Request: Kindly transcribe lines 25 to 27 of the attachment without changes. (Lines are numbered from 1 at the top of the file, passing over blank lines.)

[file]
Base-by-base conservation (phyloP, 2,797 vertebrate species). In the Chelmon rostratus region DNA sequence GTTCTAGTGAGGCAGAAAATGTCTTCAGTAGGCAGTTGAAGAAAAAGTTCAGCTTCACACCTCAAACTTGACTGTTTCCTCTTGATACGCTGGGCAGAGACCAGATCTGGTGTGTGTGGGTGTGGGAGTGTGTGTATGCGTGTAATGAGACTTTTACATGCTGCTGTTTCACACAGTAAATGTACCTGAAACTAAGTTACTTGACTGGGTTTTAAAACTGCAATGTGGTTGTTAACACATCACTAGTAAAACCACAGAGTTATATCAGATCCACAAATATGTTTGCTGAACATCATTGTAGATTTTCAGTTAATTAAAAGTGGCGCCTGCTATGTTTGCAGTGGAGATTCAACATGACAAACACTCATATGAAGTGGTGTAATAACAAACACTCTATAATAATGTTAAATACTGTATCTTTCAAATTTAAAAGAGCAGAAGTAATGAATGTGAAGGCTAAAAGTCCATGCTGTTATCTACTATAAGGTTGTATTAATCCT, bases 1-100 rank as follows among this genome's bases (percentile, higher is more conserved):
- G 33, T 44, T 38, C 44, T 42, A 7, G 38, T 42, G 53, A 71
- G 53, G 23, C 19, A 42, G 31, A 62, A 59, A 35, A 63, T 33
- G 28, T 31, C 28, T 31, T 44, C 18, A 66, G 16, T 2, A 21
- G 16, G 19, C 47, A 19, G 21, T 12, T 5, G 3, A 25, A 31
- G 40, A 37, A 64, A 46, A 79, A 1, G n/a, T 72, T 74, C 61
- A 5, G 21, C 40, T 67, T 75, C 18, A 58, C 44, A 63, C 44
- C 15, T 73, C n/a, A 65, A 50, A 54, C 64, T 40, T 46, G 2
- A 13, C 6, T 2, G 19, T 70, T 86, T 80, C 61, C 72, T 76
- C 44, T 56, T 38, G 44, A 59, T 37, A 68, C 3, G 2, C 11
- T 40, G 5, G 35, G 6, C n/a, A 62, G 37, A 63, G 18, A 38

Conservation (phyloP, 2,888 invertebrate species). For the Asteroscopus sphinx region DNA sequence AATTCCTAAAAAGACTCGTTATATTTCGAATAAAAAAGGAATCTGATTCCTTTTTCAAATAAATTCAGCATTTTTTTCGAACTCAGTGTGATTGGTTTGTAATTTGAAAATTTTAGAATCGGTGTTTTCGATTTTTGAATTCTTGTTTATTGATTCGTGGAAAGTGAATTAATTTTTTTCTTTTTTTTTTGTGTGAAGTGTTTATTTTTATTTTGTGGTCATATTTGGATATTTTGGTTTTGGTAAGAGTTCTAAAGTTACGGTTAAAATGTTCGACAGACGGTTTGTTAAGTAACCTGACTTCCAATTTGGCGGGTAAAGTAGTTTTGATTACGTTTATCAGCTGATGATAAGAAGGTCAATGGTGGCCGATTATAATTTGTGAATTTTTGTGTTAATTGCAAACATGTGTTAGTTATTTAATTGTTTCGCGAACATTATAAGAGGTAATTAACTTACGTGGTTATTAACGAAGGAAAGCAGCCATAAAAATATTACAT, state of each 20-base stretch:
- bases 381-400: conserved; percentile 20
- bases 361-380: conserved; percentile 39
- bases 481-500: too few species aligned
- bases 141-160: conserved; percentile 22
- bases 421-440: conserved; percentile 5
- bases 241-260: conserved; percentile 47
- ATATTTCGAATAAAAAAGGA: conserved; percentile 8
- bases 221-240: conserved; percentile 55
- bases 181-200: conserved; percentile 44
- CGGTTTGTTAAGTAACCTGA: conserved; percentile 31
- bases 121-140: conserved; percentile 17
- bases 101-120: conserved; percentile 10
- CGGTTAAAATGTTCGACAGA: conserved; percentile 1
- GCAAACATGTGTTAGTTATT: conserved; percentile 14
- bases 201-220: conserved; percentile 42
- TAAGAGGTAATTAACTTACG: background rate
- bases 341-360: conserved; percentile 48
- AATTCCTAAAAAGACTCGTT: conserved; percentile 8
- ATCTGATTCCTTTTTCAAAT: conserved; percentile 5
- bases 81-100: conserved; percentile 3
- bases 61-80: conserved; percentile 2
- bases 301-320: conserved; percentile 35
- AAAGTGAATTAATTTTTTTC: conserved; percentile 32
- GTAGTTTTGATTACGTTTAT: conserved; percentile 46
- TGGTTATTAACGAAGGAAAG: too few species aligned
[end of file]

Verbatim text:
- CGGTTAAAATGTTCGACAGA: conserved; percentile 1
- GCAAACATGTGTTAGTTATT: conserved; percentile 14
- bases 201-220: conserved; percentile 42